U.S. Students Rank Worst in New Study
The job of a substitute teacher is tough enough, especially when dealing with sleep-deprived students. Sleep is a fundamental need for all children. Not only do children get cranky and unruly when they lack sleep, but according to a new study, it affects their ability to learn.
While nutrition and family income have previously been associated with academic performance, now quantity of sleep has also been shown to play a role, according to a Boston College analysis.
The study, which draws on data culled from tests taken by more than 900,000 students in 50 countries, found that the U.S. has the greatest proportion of students whose academic performance, particularly in math and science, suffers due to poor sleep, with 73 percent of 9–and 10-year-olds and 80 percent of 13 and 14-year-olds affected.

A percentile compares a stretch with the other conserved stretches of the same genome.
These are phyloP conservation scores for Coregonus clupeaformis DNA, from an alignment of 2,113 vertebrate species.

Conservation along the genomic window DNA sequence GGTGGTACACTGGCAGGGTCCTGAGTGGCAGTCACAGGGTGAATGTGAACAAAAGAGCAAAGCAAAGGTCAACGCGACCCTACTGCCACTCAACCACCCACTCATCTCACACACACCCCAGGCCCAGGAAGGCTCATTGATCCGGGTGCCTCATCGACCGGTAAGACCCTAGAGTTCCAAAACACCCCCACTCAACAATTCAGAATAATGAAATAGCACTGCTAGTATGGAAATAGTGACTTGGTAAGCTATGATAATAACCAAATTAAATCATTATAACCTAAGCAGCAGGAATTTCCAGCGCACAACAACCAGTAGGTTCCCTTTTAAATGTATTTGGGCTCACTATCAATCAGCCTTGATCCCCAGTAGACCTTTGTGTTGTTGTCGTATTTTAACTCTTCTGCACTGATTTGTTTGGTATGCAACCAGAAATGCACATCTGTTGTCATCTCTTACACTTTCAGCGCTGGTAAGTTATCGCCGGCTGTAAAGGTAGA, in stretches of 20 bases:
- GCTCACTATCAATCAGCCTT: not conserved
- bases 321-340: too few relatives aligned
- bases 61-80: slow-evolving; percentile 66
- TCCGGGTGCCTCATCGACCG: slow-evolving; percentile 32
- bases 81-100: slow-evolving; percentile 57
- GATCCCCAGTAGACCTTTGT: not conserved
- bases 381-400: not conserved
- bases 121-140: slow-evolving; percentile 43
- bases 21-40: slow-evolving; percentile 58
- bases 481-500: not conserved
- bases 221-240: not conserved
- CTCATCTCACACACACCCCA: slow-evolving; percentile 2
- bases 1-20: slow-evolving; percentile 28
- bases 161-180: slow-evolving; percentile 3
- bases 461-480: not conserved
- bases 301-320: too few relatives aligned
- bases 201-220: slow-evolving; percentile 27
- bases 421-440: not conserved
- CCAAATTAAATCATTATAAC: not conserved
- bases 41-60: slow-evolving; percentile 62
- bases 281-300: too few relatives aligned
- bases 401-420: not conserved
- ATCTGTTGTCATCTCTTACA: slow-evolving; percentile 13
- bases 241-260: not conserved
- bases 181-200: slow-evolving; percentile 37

Those rates are significantly higher than the international average of 47 percent and 57 percent, respectively.
The top five countries where poor sleep hampers learning are:
1. United States
2. New Zealand
3. Saudi Arabia
The study found variations within countries, too. For example, middle school students in Colorado are more sleep deprived than their counter parts in Massachusetts.
The low level of sleep in affluent countries like the United States and Saudi Arabia is attributed to students having cell phones and tablets at their fingertips —literally. The light from the screen, held close to the face, makes it harder to fall asleep.
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